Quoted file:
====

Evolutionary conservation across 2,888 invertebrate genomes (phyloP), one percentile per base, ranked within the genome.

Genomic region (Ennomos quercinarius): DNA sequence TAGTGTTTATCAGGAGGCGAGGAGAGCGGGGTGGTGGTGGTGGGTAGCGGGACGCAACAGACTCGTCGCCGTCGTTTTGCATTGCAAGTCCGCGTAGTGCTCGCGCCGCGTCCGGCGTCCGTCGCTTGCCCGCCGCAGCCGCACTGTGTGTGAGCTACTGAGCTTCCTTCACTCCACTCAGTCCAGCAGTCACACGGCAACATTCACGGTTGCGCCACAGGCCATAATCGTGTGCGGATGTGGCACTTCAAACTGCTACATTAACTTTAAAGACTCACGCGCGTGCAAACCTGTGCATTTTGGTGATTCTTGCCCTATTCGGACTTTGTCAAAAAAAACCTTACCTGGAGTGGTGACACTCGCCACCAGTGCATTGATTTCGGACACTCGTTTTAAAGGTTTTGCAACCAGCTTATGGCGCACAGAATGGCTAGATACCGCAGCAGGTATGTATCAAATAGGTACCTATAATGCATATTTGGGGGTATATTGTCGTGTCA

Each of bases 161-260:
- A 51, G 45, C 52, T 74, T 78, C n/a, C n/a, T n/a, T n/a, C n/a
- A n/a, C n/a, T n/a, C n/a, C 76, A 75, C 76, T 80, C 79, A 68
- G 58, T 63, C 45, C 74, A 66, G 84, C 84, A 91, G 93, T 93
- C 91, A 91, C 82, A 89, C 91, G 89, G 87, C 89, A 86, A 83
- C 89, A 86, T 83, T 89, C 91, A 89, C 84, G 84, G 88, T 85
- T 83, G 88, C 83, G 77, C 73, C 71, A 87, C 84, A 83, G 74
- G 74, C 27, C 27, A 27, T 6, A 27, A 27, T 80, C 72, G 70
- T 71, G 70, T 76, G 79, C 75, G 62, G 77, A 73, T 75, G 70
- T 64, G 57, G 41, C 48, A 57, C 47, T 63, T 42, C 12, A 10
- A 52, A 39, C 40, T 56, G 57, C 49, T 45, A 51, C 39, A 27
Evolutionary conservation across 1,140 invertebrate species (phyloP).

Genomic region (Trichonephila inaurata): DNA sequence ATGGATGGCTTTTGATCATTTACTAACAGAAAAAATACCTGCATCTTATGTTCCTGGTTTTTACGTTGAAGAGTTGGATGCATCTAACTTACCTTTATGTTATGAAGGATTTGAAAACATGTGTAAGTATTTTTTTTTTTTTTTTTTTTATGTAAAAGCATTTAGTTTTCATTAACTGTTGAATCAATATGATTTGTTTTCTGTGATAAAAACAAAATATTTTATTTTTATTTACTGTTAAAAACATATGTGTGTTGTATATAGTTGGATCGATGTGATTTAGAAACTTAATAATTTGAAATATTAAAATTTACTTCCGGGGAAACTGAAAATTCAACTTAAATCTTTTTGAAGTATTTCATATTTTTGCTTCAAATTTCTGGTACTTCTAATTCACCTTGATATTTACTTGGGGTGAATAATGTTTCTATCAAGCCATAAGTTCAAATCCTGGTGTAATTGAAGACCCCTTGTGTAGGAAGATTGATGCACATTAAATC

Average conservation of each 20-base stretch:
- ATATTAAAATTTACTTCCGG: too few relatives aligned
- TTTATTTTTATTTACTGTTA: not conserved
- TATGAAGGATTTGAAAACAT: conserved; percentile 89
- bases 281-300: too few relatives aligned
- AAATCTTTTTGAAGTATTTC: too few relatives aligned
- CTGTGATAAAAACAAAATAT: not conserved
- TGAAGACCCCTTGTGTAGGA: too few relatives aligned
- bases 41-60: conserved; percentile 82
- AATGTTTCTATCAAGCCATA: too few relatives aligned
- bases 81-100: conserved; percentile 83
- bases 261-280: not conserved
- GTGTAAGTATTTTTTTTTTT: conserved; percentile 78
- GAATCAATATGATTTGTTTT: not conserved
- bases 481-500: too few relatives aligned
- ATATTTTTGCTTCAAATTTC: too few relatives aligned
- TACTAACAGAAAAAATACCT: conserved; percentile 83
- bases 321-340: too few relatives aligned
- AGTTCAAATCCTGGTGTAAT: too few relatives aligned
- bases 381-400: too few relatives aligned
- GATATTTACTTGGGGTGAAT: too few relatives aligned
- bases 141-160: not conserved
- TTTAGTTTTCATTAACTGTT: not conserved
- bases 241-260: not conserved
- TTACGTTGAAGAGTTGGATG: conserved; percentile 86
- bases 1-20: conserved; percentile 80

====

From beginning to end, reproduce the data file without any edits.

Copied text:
Evolutionary conservation across 2,888 invertebrate genomes (phyloP), one percentile per base, ranked within the genome.

Genomic region (Ennomos quercinarius): DNA sequence TAGTGTTTATCAGGAGGCGAGGAGAGCGGGGTGGTGGTGGTGGGTAGCGGGACGCAACAGACTCGTCGCCGTCGTTTTGCATTGCAAGTCCGCGTAGTGCTCGCGCCGCGTCCGGCGTCCGTCGCTTGCCCGCCGCAGCCGCACTGTGTGTGAGCTACTGAGCTTCCTTCACTCCACTCAGTCCAGCAGTCACACGGCAACATTCACGGTTGCGCCACAGGCCATAATCGTGTGCGGATGTGGCACTTCAAACTGCTACATTAACTTTAAAGACTCACGCGCGTGCAAACCTGTGCATTTTGGTGATTCTTGCCCTATTCGGACTTTGTCAAAAAAAACCTTACCTGGAGTGGTGACACTCGCCACCAGTGCATTGATTTCGGACACTCGTTTTAAAGGTTTTGCAACCAGCTTATGGCGCACAGAATGGCTAGATACCGCAGCAGGTATGTATCAAATAGGTACCTATAATGCATATTTGGGGGTATATTGTCGTGTCA

Each of bases 161-260:
- A 51, G 45, C 52, T 74, T 78, C n/a, C n/a, T n/a, T n/a, C n/a
- A n/a, C n/a, T n/a, C n/a, C 76, A 75, C 76, T 80, C 79, A 68
- G 58, T 63, C 45, C 74, A 66, G 84, C 84, A 91, G 93, T 93
- C 91, A 91, C 82, A 89, C 91, G 89, G 87, C 89, A 86, A 83
- C 89, A 86, T 83, T 89, C 91, A 89, C 84, G 84, G 88, T 85
- T 83, G 88, C 83, G 77, C 73, C 71, A 87, C 84, A 83, G 74
- G 74, C 27, C 27, A 27, T 6, A 27, A 27, T 80, C 72, G 70
- T 71, G 70, T 76, G 79, C 75, G 62, G 77, A 73, T 75, G 70
- T 64, G 57, G 41, C 48, A 57, C 47, T 63, T 42, C 12, A 10
- A 52, A 39, C 40, T 56, G 57, C 49, T 45, A 51, C 39, A 27
Evolutionary conservation across 1,140 invertebrate species (phyloP).

Genomic region (Trichonephila inaurata): DNA sequence ATGGATGGCTTTTGATCATTTACTAACAGAAAAAATACCTGCATCTTATGTTCCTGGTTTTTACGTTGAAGAGTTGGATGCATCTAACTTACCTTTATGTTATGAAGGATTTGAAAACATGTGTAAGTATTTTTTTTTTTTTTTTTTTTATGTAAAAGCATTTAGTTTTCATTAACTGTTGAATCAATATGATTTGTTTTCTGTGATAAAAACAAAATATTTTATTTTTATTTACTGTTAAAAACATATGTGTGTTGTATATAGTTGGATCGATGTGATTTAGAAACTTAATAATTTGAAATATTAAAATTTACTTCCGGGGAAACTGAAAATTCAACTTAAATCTTTTTGAAGTATTTCATATTTTTGCTTCAAATTTCTGGTACTTCTAATTCACCTTGATATTTACTTGGGGTGAATAATGTTTCTATCAAGCCATAAGTTCAAATCCTGGTGTAATTGAAGACCCCTTGTGTAGGAAGATTGATGCACATTAAATC

Average conservation of each 20-base stretch:
- ATATTAAAATTTACTTCCGG: too few relatives aligned
- TTTATTTTTATTTACTGTTA: not conserved
- TATGAAGGATTTGAAAACAT: conserved; percentile 89
- bases 281-300: too few relatives aligned
- AAATCTTTTTGAAGTATTTC: too few relatives aligned
- CTGTGATAAAAACAAAATAT: not conserved
- TGAAGACCCCTTGTGTAGGA: too few relatives aligned
- bases 41-60: conserved; percentile 82
- AATGTTTCTATCAAGCCATA: too few relatives aligned
- bases 81-100: conserved; percentile 83
- bases 261-280: not conserved
- GTGTAAGTATTTTTTTTTTT: conserved; percentile 78
- GAATCAATATGATTTGTTTT: not conserved
- bases 481-500: too few relatives aligned
- ATATTTTTGCTTCAAATTTC: too few relatives aligned
- TACTAACAGAAAAAATACCT: conserved; percentile 83
- bases 321-340: too few relatives aligned
- AGTTCAAATCCTGGTGTAAT: too few relatives aligned
- bases 381-400: too few relatives aligned
- GATATTTACTTGGGGTGAAT: too few relatives aligned
- bases 141-160: not conserved
- TTTAGTTTTCATTAACTGTT: not conserved
- bases 241-260: not conserved
- TTACGTTGAAGAGTTGGATG: conserved; percentile 86
- bases 1-20: conserved; percentile 80